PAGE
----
London’s Biggest Property Disasters

In spite of the best-laid plans, building work doesn’t always go right, and this applies to projects regardless of their scale and budget. During the design phase a building is often touted as being both inspirational and memorable. However, when things go wrong, they can become memorable for all the wrong reasons. Here are some of London’s biggest property disasters.

The Shard

Due to a design fault, many of the glass panels in the hotel accidentally became mirrors whenever guests turned on the lights. The solution provided was for guests to close the blinds in order to prevent peeping Toms catching a glimpse of something they shouldn’t. The unfortunate situation hasn’t deterred guests, though, and The Shard has continued to be a popular hotel in the capital.

London's Biggest Property Disasters

The Houses Of Parliament

The Houses of Parliament is one of the most well known and architecturally stunning buildings in London. However, the building is now considered unstable and if significant repairs are not completed on the building, it may no longer be fit for use. The estimated cost of these repairs is a staggering three billion pounds.

The Walkie Talkie Skyscraper

The Walkie Talkie Skyscraper has earned itself the nickname of the ‘Walkie Scorchie’ since its completion in 2014. For approximately two hours each day in summer, sunlight reflected from the building sends beams of heat to the streets below. It was discovered that these reflections were hot enough to cook an egg and, in 2013, a car was damaged beyond repair by the beams.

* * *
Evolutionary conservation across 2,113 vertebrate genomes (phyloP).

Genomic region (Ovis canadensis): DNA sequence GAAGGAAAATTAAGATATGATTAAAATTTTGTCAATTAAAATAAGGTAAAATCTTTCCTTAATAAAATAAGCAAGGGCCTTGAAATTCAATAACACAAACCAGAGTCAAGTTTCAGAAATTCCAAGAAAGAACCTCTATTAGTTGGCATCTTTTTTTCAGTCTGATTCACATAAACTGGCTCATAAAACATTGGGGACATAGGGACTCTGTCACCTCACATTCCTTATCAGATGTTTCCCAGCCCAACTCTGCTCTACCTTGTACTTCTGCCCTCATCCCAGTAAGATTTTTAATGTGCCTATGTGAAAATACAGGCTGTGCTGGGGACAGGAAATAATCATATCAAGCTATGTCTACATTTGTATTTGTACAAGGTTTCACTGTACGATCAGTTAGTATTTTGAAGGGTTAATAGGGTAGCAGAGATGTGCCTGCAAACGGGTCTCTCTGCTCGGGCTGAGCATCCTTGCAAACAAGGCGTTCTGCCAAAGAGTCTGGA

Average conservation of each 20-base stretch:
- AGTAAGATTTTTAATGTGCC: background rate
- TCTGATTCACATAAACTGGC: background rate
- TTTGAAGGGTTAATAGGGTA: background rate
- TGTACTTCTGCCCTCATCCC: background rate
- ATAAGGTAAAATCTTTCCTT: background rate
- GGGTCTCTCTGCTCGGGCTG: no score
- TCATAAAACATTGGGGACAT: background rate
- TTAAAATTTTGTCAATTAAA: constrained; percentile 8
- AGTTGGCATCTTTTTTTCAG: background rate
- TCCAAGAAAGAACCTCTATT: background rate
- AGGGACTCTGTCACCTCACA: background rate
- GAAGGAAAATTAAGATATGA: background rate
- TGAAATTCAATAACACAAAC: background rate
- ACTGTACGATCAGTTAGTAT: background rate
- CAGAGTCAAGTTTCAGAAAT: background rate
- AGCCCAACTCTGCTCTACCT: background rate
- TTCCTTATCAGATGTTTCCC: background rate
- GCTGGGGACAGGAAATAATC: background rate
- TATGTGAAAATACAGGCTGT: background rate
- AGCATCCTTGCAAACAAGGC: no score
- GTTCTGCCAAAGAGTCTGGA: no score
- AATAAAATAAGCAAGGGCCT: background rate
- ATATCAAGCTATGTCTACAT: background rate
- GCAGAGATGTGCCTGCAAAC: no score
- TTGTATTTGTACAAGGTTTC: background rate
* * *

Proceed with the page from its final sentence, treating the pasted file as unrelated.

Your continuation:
As a result, measures were taken to prevent any similar situations arising in the future. The building is now fitted with sunshades that prevent the reflected light reaching the ground below.

Royal Albert Hall

The Royal Albert Hall was completed in 1871, but a key design issue had unfortunately been overlooked. The shape of the high dome had a rather negative impact on acoustics. As Royal Albert Hall was designed as a concert venue, this was a particularly serious issue. Fortunately, the problem was resolved and the Royal Albert Hall continues to be one of the top concert venues, not only in London, but also across the globe.

The Millennium Bridge

The Millennium Bridge, designed by Sir Norman Foster, was one of the iconic structures built in London to celebrate the Millennium. Others included the Millennium Dome and the Millennium Wheel. When the bridge opened in 2000, it shook and wobbled under the strain of the public walking along its 320-metre length, causing a media frenzy.

This resulted in the bridge closing for 18 months for alterations, including the fitting of lateral dampeners. It finally reopened to the public in 2002 and has proved to be a success ever since.

Tower Bridge Walkway

The Tower Bridge Walkway was damaged a mere two weeks after it first opened. When a tourist accidentally dropped a glass bottle while crossing the bridge, the glass of the walkway was shattered. Despite the accident, the bridge was still completely safe for the public to use and only one layer of the glass needed to be replaced.

Although some of these buildings and structures were considered disastrous initially, solutions were found to resolve the issues. They are now regarded as being as outstanding as they were originally intended and memorable for all the right reasons.

Many of these groundbreaking and risky ventures have turned out to be excellent properties and structures that will stand the test of time. The more modern amongst them are likely to provide an excellent return on investment, either through rental income or the money they generate as a tourist attraction.

Jonathan Stephens is the founder of SurrendenInvest and has a wealth of experience in the property sector and shares his knowledge by writing for property and investment magazines.

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